Legal Nurse Consultant
A Certified Legal Nurse Consultant (LNC) practices a specialty in the nursing profession. It is a specialized field that converges medical/nursing and legal disciplines. LNCs are consulted by attorneys and legal professionals for their proficiency and experience in nursing and the field of health care to analyze, evaluate and provide views on healthcare delivery and results rendered. Historically, more than 20 years ago, nurses were presented to the court in the capacity of expert witnesses. Experts in nursing practice were consulted for, and asked to testify in courts in order to impart clarification for standards of care within the field of nursing.
While most LNCs are bachelor’s degree holder and some with advanced education such as masters or doctoral degrees, a basic requirement to enter a legal nurse consultancy program is an active license. An experience in various areas significantly matters even if the required number of years of experience vary. The nurse must take a legal nurse consulting coursework and later obtain a certification. Training and education prepare the nurses for the ability of interpreting an enormous amount of multifaceted data in medical records, and to elucidate the most essential in lay terms and clarify such being fit in the analysis of a given case. LNCs are also equipped to transform even the most intricate case into an articulate, out of the ordinary narrative that an attorney can keep track effortlessly and expound persuasively to the adjudicators. The National Alliance of Certified Legal Nurse Consultants (NACLNC), the largest and oldest association of LNCs, and the American Association of Legal Nurse Consultants (AALNC) administer recognized certification for nurse specialists of this field.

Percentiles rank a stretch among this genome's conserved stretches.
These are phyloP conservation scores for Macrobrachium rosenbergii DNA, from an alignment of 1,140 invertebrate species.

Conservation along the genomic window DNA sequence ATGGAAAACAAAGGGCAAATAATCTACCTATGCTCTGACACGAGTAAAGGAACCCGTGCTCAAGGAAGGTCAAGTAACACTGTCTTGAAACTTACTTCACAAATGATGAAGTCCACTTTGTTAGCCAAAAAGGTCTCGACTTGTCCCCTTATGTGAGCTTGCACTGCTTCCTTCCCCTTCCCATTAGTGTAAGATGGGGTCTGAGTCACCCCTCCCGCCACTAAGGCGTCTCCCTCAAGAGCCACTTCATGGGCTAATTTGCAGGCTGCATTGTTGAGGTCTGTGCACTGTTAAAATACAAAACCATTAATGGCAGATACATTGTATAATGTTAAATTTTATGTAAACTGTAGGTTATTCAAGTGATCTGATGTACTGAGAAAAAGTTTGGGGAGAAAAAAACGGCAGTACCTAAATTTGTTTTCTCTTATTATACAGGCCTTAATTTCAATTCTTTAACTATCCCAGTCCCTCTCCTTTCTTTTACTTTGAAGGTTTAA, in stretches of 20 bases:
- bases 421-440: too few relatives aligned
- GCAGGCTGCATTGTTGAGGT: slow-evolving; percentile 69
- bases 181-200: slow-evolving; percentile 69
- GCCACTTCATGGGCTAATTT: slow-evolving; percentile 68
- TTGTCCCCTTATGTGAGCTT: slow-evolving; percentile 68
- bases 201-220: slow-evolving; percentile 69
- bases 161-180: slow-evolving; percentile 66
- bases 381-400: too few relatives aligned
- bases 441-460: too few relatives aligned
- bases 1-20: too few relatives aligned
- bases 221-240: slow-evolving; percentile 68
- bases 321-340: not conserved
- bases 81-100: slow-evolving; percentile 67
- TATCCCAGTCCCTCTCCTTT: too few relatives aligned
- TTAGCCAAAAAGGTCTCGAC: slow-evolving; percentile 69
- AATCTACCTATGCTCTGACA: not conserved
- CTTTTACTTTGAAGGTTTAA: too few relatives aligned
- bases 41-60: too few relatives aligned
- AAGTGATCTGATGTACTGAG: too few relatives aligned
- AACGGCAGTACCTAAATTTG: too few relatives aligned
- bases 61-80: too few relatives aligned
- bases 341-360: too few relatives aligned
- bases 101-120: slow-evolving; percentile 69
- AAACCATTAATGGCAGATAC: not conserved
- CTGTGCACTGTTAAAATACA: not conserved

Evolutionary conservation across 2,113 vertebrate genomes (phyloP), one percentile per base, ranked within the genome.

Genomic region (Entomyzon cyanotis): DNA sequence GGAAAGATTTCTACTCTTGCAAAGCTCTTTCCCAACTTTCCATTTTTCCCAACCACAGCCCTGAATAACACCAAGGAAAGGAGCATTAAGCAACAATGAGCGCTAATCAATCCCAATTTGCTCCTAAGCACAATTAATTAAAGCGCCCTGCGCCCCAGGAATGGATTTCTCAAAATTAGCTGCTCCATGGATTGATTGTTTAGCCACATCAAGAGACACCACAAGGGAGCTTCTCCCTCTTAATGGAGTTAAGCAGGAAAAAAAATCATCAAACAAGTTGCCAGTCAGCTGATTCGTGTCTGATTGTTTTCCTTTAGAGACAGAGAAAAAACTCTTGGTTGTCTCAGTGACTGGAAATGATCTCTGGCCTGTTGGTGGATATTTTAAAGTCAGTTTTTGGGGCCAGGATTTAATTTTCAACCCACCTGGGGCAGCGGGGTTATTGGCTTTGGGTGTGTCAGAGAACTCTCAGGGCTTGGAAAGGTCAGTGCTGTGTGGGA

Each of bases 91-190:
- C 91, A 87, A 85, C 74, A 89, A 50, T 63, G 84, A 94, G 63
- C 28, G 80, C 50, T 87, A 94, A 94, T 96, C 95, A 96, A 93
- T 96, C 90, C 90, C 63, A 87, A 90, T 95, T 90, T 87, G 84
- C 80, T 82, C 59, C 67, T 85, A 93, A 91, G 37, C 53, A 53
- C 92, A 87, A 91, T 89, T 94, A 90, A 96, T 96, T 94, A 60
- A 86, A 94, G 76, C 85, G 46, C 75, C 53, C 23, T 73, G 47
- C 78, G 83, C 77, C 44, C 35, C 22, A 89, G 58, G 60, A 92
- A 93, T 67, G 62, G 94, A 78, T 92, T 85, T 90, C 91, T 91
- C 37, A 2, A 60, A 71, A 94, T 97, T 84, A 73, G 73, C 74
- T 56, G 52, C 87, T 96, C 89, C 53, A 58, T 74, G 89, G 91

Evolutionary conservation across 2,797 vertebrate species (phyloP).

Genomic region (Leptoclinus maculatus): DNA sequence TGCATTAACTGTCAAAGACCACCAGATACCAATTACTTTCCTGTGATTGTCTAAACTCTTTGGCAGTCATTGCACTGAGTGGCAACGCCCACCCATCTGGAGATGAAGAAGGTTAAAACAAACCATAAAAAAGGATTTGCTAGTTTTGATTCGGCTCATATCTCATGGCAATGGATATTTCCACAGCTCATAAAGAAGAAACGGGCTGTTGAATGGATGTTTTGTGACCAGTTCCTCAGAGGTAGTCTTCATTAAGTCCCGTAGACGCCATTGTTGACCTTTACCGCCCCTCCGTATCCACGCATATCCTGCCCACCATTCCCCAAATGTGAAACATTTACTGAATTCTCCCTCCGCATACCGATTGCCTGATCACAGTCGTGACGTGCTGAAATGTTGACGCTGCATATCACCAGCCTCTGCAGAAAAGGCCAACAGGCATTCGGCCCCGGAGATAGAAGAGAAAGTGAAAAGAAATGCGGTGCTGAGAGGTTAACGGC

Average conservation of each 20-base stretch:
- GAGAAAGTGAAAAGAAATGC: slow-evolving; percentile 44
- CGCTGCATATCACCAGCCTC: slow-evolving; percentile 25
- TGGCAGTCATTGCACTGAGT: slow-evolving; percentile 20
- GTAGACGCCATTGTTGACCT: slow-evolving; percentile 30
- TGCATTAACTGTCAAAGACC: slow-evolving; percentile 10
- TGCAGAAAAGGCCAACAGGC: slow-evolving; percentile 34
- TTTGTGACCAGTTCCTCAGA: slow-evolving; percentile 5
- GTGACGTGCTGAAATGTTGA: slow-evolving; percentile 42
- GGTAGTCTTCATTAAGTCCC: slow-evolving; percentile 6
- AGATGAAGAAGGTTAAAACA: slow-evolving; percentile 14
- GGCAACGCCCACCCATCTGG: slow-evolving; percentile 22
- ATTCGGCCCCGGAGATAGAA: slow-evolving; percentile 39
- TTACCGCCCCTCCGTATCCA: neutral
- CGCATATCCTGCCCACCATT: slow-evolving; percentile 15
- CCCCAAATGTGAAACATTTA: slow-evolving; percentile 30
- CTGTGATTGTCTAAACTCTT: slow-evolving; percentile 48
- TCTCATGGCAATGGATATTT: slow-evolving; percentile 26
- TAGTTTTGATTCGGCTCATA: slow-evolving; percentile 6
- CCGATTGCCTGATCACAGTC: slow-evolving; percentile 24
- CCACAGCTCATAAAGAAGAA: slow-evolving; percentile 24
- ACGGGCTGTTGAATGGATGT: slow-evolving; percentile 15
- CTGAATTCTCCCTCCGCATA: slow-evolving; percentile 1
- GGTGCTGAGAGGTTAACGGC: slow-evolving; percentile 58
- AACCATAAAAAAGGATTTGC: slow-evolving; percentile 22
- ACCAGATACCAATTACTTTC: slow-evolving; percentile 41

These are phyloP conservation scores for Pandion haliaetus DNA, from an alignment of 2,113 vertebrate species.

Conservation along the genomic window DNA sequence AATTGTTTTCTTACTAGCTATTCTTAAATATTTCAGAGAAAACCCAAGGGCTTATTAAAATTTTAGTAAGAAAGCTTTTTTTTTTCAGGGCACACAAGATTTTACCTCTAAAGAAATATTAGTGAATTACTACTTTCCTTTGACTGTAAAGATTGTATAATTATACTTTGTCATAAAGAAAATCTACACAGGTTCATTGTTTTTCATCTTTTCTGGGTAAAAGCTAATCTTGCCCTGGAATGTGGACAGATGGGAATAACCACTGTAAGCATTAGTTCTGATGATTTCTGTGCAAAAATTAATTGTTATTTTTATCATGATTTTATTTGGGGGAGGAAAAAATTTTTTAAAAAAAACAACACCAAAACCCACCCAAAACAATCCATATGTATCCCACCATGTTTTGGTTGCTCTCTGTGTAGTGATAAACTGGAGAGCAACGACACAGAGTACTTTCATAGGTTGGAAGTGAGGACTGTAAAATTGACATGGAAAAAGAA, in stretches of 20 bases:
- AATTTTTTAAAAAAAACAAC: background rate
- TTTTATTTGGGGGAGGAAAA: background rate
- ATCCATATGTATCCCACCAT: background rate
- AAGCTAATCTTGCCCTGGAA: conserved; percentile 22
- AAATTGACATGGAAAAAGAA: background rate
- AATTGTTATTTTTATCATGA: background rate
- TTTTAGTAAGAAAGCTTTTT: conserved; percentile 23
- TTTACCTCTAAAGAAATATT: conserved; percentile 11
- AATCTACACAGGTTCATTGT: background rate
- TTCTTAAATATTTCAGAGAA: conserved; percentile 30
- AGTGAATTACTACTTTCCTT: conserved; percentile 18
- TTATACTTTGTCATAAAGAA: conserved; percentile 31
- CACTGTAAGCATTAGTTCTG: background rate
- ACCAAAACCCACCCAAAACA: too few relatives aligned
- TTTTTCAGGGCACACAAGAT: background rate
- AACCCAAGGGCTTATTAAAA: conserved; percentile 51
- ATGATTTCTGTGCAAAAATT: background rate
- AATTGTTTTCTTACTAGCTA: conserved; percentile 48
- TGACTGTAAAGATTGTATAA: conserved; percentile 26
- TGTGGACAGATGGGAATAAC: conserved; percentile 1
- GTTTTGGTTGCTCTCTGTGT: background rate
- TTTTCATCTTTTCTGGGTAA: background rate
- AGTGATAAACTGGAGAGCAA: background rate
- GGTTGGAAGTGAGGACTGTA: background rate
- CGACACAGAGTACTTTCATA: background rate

The practice environment of certified LNCs include consulting firms, law firms, insurance companies, hospitals, government agencies, or independent practice. Although certified LNCs typically handle medical and nursing malpractice as well as cases where health, illness, and injury are issues, they may also be consulted for cases of:
- General personal injury
- Fraud and abuse
- Risk management
- Products liability
- Toxic torts and environmental cases
- Worker’s compensation and workplace injury cases
- Criminal cases.
More specifically, certified LNCs function in the following capacities:
- Examine new cases for merit
- Track down and interrogate medical experts
- Review client medical and related records
- Liaison between law firms, medical experts and other parties
- Formulate medical-legal case theories
- Determine deviations from nursing standards of care
- Coordinate independent medical examinations
In order to survive the demands of the job and be successful at it, the LNC must have strong organization, communication and multi-tasking skills aside from the cornerstone, critical thinking. Not only should the nurse have extensive knowledge and experience in nursing and the field of healthcare, but also knowledge on basic legal terminology and processes. Being an intensive work, LNCs receive lucrative pay. Legal nurse consultants can command $100 to $150 per hour for services rendered. And on the average, upto $113,633 annually (www.payscale.com).
The future of LNCs is very promising. The fact that these days, its not unusual for a nurse to be named in a suit along with the hospital, clinical and medical team is one of the many reasons it is. With 1,203,097 licensed attorneys (American Bar Association Market Research Department, 2010) and growing in the United States who will continue to seek consult from LNCs, unlimited opportunities await.